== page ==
Russian troops in Ukraine: "It's really a shitty war"
Photo: [M]: Lea Rossa Photo: Alexei Konovalov / ITAR-TASS / IMAGO
Vladimir Putin's troops were to advance to Kyiv from the north.
The Ukrainian capital was to fall within a few days and a government by the grace of the Kremlin was to be installed at the head of state.
According to reports, this is how the leadership in Moscow had imagined the course of their war of aggression against the neighboring country.
But the plan failed - due to poor preparation, tactical mistakes and because of the bitter resistance of the Ukrainian defenders.
At the beginning of spring, the Russian army had to withdraw from the Kyiv region.
For Russian soldiers, this failure had already become apparent in the weeks before.
By March, their campaign in the suburbs was bogged down.
The troops vented their displeasure in phone calls.
They called their wives, girlfriends, parents and friends from Bucha and the surrounding area of the Kiev suburb.
The talks were intercepted by Ukrainian security agencies.
Recordings of thousands of phone calls made in March were leaked to the New York Times.
The newspaper has now published some of the recordings.
They give insight into the early phase of the war.
In it, Russian troops - members of airborne units and the National Guard - report on the attack on Kyiv, its failure, the heavy casualties in their ranks and violence against civilians.
Last but not least, they also criticize their own leadership.
Just two weeks after the start of the invasion, the Russian units seem to realize that they cannot take Kyiv.
In conversations, they seem surprised at the resistance and clout of the Ukrainians.
They only manage to take over villages, they report, but nothing more.
The troops also realize that this will not be a quick “special operation”.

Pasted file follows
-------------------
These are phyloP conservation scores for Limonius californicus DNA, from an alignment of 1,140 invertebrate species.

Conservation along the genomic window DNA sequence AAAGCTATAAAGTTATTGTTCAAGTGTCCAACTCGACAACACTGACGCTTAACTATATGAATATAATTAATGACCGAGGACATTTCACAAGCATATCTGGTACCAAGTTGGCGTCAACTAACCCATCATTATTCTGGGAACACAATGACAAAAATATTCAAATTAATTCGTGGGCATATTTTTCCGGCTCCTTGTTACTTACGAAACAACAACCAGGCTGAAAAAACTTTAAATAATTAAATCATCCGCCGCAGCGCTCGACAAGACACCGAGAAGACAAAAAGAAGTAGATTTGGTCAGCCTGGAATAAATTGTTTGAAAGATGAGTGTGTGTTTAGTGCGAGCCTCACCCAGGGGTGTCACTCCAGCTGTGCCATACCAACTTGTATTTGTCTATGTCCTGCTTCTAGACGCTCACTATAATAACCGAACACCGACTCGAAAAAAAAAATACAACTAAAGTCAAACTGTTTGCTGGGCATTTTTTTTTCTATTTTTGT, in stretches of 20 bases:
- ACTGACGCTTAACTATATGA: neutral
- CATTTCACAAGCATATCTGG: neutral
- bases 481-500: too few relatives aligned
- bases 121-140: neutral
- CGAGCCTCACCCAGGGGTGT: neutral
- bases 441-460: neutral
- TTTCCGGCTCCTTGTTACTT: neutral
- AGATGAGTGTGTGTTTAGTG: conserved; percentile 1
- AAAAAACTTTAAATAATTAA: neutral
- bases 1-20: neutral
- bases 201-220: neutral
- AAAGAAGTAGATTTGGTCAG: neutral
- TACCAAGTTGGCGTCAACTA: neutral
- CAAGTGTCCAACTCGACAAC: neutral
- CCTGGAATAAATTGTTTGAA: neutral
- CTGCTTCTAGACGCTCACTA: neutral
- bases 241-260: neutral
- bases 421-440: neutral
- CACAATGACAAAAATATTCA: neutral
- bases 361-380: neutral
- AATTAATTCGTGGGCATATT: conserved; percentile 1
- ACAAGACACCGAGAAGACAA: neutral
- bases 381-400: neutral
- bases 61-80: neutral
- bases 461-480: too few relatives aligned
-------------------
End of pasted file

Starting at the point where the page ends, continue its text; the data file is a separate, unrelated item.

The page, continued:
Instead, they find themselves engaged in a bitter war.
The soldiers report that they were not prepared for it.
Nobody told them they were going to war, a soldier named Sergei tells his mother.
You would only have been informed the day before.
According to Nikita, another fighter, their superiors had led them to believe that they should only go through a two or three day drill.
Ukrainian forces ambushed and ambushed Russian attackers and cut off the main gateway to the capital.
The Russian soldiers then report to their relatives that their military strategy has failed.
They are amazed at the "professional" Ukrainian defenders.
They often use the term »Chochol«, a swear word aimed at Ukrainians.
The frustration of the Russian troops is ultimately reflected in criticism of their own leadership.
This extends to the top of the state.
"Putin is an idiot," says a Russian soldier named Alexander.
"He wants to take Kyiv, but we'll never make it."
The attackers soon realize that their offensive power has fizzled out.
Serious mistakes occur.
A fighter reports being fired upon by his own comrades.
Others complain that they lack equipment: weapons, night vision goggles and protective vests.
The losses in the Russian ranks are correspondingly heavy.
60 percent of his regiment is "already gone," a National Guardsman named Nikita tells his girlfriend.
He describes an ambush in which 90 men were killed near him.
Another fighter describes entire rows of coffins: 400 killed paratroopers to be flown out.
In a conversation with comrades, Semjon talks about losses.
A third of his unit, the 331st Airborne Regiment, was killed.
Last but not least, the Russian soldiers talk about violence against civilians.
Some of the accounts could be confessions to alleged war crimes.
In a telephone conversation with his girlfriend, a soldier named Sergei reported that his captain ordered the shooting of three men who "walked past our warehouse."
As a result, he himself became a "murderer."
“We arrested her, stripped her and searched all her clothes.
Then we had to decide if we should take her with us.
If we had taken them with us, they could have given away our position,” reports Sergei.
"Did you shoot her?" asks his girlfriend.
"Of course we shot her," replies the soldier.
When asked why they didn't capture the men, Sergei replies: "We should have fed them, but we didn't have enough to eat ourselves."
A fighter named Alexander reports on dead people on the streets: "The bodies were lying on the street, nobody had picked them up." They were "not ours," but civilians.